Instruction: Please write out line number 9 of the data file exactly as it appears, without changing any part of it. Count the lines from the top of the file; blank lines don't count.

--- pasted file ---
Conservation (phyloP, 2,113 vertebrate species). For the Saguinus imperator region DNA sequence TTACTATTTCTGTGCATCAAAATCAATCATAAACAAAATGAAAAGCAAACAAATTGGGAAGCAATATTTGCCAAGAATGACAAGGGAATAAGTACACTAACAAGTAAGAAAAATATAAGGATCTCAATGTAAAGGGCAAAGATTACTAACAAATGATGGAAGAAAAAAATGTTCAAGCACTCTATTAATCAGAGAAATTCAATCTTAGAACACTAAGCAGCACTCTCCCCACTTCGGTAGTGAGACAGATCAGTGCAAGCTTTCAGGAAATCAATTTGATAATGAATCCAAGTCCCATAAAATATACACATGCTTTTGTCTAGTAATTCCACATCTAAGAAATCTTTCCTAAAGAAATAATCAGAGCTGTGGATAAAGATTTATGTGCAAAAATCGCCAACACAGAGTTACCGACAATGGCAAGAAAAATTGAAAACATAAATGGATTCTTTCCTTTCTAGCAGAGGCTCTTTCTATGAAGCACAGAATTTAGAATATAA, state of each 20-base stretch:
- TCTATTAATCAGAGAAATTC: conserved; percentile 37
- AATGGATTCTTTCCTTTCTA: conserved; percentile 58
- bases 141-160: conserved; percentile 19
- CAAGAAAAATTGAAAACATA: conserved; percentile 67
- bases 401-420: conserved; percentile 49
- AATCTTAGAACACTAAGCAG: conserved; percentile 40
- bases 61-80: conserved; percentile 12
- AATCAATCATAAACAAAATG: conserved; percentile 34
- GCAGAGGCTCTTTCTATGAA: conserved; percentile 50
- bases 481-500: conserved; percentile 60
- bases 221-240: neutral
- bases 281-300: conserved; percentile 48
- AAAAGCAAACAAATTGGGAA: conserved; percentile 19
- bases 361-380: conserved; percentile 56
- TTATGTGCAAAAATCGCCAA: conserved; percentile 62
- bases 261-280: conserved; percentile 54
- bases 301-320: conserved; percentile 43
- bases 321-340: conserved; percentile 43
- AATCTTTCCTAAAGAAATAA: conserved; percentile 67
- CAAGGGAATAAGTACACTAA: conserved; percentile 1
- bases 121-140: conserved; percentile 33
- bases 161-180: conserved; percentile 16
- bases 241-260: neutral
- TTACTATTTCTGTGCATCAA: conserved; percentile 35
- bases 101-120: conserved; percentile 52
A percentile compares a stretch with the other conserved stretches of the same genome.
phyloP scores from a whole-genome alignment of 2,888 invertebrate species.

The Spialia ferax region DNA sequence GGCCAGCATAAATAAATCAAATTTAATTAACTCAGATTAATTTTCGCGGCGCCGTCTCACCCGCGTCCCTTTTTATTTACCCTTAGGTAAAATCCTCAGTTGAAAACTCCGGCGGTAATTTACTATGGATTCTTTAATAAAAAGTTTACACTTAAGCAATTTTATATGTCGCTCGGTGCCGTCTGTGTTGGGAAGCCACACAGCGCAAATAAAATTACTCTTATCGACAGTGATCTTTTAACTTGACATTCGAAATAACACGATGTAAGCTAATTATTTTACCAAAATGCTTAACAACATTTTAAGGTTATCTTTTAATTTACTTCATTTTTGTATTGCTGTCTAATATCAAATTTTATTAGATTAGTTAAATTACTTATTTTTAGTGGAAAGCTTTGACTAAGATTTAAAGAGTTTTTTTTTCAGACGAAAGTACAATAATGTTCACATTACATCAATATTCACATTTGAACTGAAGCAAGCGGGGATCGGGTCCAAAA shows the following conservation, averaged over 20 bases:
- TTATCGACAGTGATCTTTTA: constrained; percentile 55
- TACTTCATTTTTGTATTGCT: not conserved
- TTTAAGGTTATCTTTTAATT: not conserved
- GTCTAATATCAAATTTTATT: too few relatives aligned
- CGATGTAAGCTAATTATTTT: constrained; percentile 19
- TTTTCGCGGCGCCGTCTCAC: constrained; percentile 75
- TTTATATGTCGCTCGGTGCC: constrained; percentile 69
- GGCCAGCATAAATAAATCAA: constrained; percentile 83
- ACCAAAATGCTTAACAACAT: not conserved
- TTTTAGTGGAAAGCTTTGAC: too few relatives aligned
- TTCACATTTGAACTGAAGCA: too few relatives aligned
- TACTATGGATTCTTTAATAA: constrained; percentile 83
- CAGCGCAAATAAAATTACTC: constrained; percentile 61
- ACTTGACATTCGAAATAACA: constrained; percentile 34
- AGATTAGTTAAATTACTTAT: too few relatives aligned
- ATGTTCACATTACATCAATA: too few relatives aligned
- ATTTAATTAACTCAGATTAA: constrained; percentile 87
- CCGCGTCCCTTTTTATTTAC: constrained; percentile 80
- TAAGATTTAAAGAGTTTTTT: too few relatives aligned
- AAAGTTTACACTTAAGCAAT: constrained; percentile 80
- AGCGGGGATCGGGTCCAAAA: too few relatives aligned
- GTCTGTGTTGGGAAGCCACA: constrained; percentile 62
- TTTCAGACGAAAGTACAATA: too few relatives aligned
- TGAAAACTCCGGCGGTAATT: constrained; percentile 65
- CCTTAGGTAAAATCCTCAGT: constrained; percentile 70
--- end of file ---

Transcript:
- AATCAATCATAAACAAAATG: conserved; percentile 34